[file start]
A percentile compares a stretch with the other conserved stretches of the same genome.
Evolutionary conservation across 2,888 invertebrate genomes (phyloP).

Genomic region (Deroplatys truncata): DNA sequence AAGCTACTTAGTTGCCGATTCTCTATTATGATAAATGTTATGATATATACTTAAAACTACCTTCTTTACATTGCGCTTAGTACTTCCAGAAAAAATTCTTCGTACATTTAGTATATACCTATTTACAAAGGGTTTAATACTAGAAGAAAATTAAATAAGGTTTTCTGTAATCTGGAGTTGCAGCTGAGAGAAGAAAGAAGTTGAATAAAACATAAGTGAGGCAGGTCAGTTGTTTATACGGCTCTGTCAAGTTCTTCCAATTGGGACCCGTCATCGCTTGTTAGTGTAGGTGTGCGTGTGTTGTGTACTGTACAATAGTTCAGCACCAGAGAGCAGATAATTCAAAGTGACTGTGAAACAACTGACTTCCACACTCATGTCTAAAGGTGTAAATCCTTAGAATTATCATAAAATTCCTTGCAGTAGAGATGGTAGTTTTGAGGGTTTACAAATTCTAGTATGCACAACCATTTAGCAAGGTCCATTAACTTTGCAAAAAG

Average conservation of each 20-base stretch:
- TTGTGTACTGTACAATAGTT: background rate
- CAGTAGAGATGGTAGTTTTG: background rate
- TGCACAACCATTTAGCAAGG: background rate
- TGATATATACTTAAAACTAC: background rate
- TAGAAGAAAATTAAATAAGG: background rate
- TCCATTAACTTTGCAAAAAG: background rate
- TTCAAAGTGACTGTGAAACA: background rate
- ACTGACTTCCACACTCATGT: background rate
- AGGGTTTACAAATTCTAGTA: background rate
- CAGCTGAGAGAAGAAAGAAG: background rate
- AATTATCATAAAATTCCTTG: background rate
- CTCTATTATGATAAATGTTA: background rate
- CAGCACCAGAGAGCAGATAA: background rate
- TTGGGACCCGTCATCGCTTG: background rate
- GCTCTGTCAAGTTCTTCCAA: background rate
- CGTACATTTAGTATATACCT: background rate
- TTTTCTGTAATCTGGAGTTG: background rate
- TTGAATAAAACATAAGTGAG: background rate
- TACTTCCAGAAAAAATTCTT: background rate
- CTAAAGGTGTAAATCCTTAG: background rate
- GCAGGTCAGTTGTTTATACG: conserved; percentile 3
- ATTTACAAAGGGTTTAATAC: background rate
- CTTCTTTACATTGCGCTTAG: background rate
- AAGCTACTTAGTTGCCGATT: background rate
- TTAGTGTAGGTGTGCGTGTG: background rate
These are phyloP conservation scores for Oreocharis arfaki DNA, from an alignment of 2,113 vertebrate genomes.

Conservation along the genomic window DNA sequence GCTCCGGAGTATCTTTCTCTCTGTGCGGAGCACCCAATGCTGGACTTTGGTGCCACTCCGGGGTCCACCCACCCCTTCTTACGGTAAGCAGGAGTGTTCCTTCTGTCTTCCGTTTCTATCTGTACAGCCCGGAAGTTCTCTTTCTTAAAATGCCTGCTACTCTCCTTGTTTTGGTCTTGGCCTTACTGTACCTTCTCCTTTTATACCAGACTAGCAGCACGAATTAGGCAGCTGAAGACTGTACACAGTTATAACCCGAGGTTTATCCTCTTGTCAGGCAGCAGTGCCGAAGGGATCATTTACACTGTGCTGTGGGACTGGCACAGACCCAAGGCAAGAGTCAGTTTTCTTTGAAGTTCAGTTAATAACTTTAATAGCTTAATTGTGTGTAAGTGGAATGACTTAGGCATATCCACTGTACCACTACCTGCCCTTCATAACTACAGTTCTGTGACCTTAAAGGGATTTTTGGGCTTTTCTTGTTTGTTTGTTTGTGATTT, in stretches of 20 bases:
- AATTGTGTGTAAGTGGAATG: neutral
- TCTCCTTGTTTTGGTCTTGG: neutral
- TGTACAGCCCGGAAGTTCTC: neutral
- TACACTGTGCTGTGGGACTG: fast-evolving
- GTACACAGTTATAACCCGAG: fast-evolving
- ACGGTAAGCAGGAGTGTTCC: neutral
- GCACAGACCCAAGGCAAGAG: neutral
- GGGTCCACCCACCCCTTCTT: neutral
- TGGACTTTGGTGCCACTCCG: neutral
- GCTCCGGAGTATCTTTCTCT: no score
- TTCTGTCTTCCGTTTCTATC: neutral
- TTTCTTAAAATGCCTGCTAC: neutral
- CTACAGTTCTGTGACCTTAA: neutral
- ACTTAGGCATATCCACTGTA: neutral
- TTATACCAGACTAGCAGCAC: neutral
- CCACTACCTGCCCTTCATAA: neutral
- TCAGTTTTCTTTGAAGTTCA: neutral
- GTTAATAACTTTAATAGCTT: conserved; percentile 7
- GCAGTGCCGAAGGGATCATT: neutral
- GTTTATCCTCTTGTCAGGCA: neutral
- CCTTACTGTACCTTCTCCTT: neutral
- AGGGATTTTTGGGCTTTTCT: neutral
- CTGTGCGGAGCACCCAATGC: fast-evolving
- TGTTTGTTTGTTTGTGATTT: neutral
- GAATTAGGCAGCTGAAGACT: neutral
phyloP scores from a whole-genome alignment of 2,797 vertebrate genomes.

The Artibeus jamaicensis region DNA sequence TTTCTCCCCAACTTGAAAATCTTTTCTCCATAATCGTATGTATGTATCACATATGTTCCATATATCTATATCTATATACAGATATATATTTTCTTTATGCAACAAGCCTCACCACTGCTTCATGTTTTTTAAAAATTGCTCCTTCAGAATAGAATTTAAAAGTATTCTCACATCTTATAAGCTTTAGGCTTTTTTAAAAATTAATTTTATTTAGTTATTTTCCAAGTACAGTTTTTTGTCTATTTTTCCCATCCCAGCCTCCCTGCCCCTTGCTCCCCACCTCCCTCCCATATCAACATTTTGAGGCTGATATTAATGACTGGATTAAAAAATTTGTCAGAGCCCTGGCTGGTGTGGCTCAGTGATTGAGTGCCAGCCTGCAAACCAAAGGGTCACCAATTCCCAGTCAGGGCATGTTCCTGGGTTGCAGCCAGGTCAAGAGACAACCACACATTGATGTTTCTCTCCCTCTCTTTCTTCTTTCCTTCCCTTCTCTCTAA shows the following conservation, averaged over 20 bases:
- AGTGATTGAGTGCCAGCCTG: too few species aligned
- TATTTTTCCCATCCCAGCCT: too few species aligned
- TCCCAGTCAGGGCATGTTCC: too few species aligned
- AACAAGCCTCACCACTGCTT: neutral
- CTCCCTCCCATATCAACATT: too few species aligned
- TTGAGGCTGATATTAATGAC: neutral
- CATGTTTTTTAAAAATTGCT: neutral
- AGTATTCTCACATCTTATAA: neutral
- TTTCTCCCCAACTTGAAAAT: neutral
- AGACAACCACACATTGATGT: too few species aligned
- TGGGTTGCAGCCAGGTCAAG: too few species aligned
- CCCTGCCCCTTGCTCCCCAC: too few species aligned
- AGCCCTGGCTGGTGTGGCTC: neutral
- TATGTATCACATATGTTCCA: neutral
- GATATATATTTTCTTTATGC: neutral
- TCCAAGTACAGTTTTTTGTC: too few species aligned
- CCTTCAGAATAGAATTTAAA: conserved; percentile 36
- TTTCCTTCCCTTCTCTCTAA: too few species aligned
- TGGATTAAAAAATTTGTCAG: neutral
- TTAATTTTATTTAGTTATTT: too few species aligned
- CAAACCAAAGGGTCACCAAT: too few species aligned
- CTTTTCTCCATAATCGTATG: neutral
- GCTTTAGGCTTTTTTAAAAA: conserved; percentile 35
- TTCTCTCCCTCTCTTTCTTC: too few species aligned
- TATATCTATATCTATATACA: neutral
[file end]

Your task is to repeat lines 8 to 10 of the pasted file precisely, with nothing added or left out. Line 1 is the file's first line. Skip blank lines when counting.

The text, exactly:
- TGATATATACTTAAAACTAC: background rate
- TAGAAGAAAATTAAATAAGG: background rate
- TCCATTAACTTTGCAAAAAG: background rate